Day 59 - Wednesday, May 29 - Milepost 5603 - Birdcount 252 - Clam Gulch, Alaska

(SF's Journal). I awake at 3:10 AM and it is still light enough to read the large print on pamphlets I have laying around. The moon shows through a heavy mist but the moon is not what is causing the brightness since the whole sky is light as if looking through an opaque white window. It’s really strange having so much daylight. Even Bert does not get tired as early since it is so bright and sunny, even at 11 PM. But he does end up sleeping longer in the morning since he is still tired. Finally we are on the same time schedule! After he comes back from his morning birding, we pack up and again do not hitch up until we are on top of the hill overlooking our camp. Our next stop is Clam Gulch State Recreation area with parking lot campsites on a high bluff overlooking the ocean, and picnic tables in a spruce and grassy area in front of the parked vehicles. None of the state recreation areas have electricity and some do not even have water. Here we have water available in a central area (it tastes like iron) and there are pit toilets. Since we are not on the beach we should not track in so much gritty dirty sand. Maybe the sheet covering the floor can be removed. We spend the afternoon driving the 22 miles to Soldotna and get gas for the car, have some film developed and do two weeks worth of grocery shopping at that neat Fred Meyer store we stopped at our way down. After the groceries are put away in their nooks and crannies we check the tide table and notice low tide at 7:30 PM. The camp host mentioned some women got half of a five gallon pail of clams this morning. We grab our pail, some rubber gloves, and the shovel Missy gave Bert last year for his birthday. Since we do not know what we are looking for we can only guess at what the book calls a depression in the sand. At the first depression, we dig but nothing is there. Same for the second, third, fourth, fifth and so on. This is getting depressing; we are digging at every little hole, circle, ripple in the sand and still nothing. We meet our camp neighbors from Maine and asked them what to look for. They said they were hoping we could tell them. We dig around again for awhile and come up with nothing. I walk back to R TENT feeling low. I came to Alaska with visions of salmon and clams and have not caught any salmon and now it looked like clams were out of the picture too. Everybody was supposed to get clams; the guide books showed little kids digging clams for heaven’s sake. I decide to drown my sorrows in some wine and steak for supper. Tomorrow is another day and we really were not at the best tide. It is supposed to be a negative tide; those few times in the month that the moon has the strongest pull and highs are at their highest and lows are at their lowest.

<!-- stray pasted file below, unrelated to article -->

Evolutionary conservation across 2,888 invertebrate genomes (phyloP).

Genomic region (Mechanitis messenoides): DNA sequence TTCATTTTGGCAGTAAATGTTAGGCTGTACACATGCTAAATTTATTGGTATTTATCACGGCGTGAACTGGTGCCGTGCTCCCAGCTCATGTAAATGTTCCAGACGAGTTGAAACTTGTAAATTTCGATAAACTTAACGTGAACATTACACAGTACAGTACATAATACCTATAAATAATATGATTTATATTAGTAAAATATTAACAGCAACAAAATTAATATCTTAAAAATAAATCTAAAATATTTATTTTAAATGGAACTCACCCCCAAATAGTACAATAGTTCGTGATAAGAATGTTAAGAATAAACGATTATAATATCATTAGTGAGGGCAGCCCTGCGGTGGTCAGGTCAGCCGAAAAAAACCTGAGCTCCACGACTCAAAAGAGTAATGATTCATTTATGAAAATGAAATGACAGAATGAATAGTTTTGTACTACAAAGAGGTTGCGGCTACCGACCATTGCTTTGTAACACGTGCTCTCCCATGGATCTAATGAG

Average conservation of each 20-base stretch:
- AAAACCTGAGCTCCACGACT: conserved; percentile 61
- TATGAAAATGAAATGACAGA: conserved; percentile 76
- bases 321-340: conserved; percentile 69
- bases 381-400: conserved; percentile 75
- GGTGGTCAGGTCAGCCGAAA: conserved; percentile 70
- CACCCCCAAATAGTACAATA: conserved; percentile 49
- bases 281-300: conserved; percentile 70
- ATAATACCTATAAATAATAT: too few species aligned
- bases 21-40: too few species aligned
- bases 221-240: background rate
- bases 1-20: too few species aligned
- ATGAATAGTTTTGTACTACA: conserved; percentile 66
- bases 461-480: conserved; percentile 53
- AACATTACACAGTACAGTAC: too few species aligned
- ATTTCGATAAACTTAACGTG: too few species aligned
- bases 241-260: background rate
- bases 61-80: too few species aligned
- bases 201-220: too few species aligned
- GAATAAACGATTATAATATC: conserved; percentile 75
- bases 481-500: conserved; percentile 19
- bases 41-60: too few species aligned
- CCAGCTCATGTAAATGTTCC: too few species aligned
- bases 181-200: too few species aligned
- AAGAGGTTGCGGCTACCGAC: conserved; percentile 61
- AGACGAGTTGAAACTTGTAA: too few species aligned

(BF's Journal). Today is a real camping experience day: I build a campfire. We really haven’t had a campfire very often since we left Texas - too cold, too wet, not permitted, too tired. So finally the conditions are right and I build an unusual fire. Unusual because it contains oak from Texas, pine from Utah, cedar from Montana, spruce from Alaska and coal from the shore next to our campground. I kept picking up leftover wood from places we stopped and threw it into the woodpile we keep in one of the undercarriage storage compartments on the motor home. The coal is fascinating - large chunks roll up on the shore like rocks. The sea floor is covered with coal and in the early days of Homer, it was mined and shipped to foreign ports. Now it is still used by local residents who pick up a winter’s supply free on the beach. Besides the campfire it feels like camping with a bottle of red wine, eating outside, throwing bread crumbs to the Gray Jays and listening to the Red Squirrels scold us. The fire keeps us warm from the chilly ocean breeze blowing up the cliffs to our campsite nestled in the trees. It’s at least 15 colder at the shore than in the inland town of Soldotna. In early evening we try our hand at clam digging with no success and Shari is disappointed. I came to Alaska to see birds and wildlife; Shari came to catch fish and dig clams. So far I’ve gotten my share, but she has come up short. Maybe tomorrow.

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